abstract class Value[T](v: T) extends Expression[T] {
def eval: Value[T] = this
def get: T = v
}
case class IntValue(v: Int) extends Value(v) {}
case class DoubleValue(v: Double) extends Value(v) {}
case class StringValue(v: String) extends Value(v) {}
case object NullValue extends Value(null) {}
case class AddExpression[T](lhs: Expression[T], rhs: Expression[T])(implicit ev: Addable[T]) extends Expression[T] {
def eval: Value[T] = {
val lv = lhs.eval
val rv = rhs.eval
.plus(lv.get, rv.get)
ev}
}
}
object SimpleInterpreter extends SimpleInterpreter { }
```

### Adding widening

If we have an expression of the form *t1 • t2*, where the left-hand side is of type *T1* and the right-hand side is of type *T2*, we will be able to convert this to an expression in which both operands have the same type if the following conditions are met:

- There must exist some type
*U*such that*T1*⊆*U*⋀*T2*⊆*U*, and - There must exist widening functions with the signatures
*T1 ⇒ U*and*T2 ⇒ U*.

Finding *U* is simply finding the least upper bound of *T1* and *T2* on a semilattice of types. Once we have this least upper bound, if we also have appropriate widening functions, we can convert both *t1* and *t2* to values of the same type. In the following code, we extend our simple interpreter by modeling interpreter types in Scala, making types properties of values, and adding widening conversions to `AddExpression`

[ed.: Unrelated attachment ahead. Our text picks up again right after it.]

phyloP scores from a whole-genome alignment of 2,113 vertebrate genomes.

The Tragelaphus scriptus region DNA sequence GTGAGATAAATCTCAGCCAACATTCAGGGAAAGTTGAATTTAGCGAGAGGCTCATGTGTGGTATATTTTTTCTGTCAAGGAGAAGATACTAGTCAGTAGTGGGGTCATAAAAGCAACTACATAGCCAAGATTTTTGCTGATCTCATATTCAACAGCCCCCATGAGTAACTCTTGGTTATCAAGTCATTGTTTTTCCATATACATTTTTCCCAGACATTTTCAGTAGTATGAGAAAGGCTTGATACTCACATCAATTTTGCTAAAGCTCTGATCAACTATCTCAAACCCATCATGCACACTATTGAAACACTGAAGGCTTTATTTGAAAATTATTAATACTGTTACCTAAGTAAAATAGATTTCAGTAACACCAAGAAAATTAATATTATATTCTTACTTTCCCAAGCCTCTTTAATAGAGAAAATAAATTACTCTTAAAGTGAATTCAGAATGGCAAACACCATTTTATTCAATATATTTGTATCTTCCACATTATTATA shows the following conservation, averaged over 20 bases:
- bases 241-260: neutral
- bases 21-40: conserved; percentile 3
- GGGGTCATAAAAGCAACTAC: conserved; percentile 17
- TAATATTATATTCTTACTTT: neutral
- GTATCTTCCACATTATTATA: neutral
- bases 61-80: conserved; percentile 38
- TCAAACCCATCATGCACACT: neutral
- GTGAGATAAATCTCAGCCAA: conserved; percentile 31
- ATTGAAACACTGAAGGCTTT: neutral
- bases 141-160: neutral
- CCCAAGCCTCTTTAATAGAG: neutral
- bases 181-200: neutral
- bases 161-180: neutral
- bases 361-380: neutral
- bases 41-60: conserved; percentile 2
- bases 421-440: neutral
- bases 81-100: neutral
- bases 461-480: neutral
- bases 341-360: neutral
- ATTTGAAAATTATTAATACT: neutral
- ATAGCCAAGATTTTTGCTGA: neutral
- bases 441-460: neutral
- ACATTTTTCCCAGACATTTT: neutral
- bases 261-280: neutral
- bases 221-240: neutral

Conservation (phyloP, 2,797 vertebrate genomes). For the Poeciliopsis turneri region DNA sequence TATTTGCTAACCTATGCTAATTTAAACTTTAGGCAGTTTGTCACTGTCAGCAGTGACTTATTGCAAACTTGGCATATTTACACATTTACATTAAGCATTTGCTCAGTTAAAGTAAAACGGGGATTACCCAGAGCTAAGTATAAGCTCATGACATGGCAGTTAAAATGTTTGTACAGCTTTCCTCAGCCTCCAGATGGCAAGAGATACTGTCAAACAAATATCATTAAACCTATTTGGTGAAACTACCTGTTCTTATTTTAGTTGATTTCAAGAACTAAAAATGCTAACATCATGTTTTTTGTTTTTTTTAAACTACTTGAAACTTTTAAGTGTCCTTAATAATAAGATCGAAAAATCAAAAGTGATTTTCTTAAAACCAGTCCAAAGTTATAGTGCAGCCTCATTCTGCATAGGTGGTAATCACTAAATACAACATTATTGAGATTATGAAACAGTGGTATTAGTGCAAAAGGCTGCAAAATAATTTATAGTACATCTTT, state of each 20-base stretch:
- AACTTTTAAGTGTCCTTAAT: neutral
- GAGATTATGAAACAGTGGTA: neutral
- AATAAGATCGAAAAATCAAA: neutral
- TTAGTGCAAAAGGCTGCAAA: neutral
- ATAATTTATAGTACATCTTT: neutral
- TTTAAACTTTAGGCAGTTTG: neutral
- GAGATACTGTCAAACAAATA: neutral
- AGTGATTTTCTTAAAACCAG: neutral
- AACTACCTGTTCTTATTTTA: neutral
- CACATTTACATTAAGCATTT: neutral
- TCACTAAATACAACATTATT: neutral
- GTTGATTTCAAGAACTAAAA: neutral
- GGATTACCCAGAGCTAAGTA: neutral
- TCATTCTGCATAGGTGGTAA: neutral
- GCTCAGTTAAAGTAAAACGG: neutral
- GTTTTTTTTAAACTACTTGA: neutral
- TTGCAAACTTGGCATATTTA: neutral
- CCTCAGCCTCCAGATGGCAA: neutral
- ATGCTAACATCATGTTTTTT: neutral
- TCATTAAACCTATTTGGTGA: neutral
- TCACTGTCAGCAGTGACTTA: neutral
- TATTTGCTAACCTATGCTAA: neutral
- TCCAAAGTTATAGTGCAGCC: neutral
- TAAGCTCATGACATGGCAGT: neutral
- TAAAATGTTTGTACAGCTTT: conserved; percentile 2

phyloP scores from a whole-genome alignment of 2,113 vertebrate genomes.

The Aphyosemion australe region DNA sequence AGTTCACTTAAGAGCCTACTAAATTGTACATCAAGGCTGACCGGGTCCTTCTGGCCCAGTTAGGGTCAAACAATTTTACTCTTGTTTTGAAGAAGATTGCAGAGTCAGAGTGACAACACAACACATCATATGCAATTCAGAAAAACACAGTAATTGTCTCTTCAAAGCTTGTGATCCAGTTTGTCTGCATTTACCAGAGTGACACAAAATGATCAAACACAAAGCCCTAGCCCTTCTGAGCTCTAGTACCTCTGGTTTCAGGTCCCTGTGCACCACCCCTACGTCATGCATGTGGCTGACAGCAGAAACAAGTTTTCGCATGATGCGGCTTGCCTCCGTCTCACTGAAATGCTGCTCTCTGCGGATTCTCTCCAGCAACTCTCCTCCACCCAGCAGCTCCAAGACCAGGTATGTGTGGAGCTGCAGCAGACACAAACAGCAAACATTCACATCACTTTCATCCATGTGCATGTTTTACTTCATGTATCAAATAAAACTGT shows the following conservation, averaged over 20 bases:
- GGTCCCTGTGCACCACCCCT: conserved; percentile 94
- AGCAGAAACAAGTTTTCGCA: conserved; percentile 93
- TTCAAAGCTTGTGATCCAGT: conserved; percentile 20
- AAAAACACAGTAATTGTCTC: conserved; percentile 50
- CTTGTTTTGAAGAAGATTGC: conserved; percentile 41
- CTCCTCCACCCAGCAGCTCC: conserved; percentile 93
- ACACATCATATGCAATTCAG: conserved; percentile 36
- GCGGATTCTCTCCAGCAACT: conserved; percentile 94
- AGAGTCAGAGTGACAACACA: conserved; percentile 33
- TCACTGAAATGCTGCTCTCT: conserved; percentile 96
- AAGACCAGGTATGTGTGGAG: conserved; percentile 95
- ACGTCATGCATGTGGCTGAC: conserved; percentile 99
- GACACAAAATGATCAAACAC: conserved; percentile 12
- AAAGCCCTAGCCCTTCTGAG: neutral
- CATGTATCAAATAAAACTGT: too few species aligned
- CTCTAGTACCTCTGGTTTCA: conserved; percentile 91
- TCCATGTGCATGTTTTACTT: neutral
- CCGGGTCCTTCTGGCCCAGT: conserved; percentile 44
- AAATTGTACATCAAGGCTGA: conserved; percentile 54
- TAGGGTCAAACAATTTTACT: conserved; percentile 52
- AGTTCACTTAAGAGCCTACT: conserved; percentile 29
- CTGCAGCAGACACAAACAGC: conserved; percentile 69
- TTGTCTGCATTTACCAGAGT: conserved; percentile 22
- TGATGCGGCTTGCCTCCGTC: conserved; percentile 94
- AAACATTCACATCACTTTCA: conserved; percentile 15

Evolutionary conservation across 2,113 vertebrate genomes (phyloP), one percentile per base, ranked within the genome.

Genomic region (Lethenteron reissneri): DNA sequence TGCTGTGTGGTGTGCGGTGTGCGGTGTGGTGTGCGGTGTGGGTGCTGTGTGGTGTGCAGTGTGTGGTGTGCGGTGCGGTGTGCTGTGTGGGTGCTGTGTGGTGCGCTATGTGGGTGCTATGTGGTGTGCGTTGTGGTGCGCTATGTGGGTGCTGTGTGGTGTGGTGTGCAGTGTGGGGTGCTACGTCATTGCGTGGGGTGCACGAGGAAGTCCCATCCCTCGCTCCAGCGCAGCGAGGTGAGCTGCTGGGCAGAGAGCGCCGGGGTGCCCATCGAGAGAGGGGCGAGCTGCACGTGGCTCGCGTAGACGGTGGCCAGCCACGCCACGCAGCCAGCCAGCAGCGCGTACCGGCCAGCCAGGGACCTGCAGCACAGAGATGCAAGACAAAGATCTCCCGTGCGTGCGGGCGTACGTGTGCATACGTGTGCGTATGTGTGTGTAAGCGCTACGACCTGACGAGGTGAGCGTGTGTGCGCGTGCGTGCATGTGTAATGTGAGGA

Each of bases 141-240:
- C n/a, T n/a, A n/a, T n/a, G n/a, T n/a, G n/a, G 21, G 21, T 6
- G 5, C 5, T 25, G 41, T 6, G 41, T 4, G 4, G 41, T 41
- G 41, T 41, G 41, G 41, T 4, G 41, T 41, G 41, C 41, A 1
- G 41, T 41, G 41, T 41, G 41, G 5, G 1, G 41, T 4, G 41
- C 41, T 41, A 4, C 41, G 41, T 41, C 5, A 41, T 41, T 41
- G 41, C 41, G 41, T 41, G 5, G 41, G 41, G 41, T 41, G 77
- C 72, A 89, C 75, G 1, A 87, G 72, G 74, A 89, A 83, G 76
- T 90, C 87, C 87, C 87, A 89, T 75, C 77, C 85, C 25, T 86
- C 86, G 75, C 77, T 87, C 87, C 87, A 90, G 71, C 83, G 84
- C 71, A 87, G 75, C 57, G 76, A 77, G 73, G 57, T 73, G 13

by explicitly encoding the partial ordering of types – in this case, based on a relationship between the `nativeType`

type member of each `Type`

class. (We’re doing widening statically through Scala’s type system in this case, but there’s no reason why we couldn’t take a similar approach dynamically, handling errors by raising exceptions at runtime.)

```
object WideningInterpreter {
import scala.language.implicitConversions
sealed abstract class Type {
type nativeType <: Any
}
class IntType extends Type {
override type nativeType = Int
}
class DoubleType extends Type {
override type nativeType = Double
}
class StringType extends Type {
override type nativeType = String
}
abstract class Expression[K <: Type] {
def eval: Value[K]
}
class Value[K <: Type](v: K#nativeType) extends Expression[K] {
def eval: Value[K] = this
def get: K#nativeType = v
}
case class IntValue(v: Int) extends Value[IntType](v) {}
case class DoubleValue(v: Double) extends Value[DoubleType](v) {}
case class StringValue(v: String) extends Value[StringType](v) {}
sealed trait Addable[K <: Type] {
def plus(self: K#nativeType, other: K#nativeType): Value[K]
}
implicit object IntAddable extends Addable[IntType] {
def plus(self: Int, other: Int) = IntValue(self + other)
}
implicit object DoubleAddable extends Addable[DoubleType] {
def plus(self: Double, other: Double) = DoubleValue(self + other)
}
implicit object StringAddable extends Addable[StringType] {
def plus(self: String, other: String) = StringValue(self + other)
}
// We need some way to constrain our generic widening operators so
// that an expression with identical operand types won't have an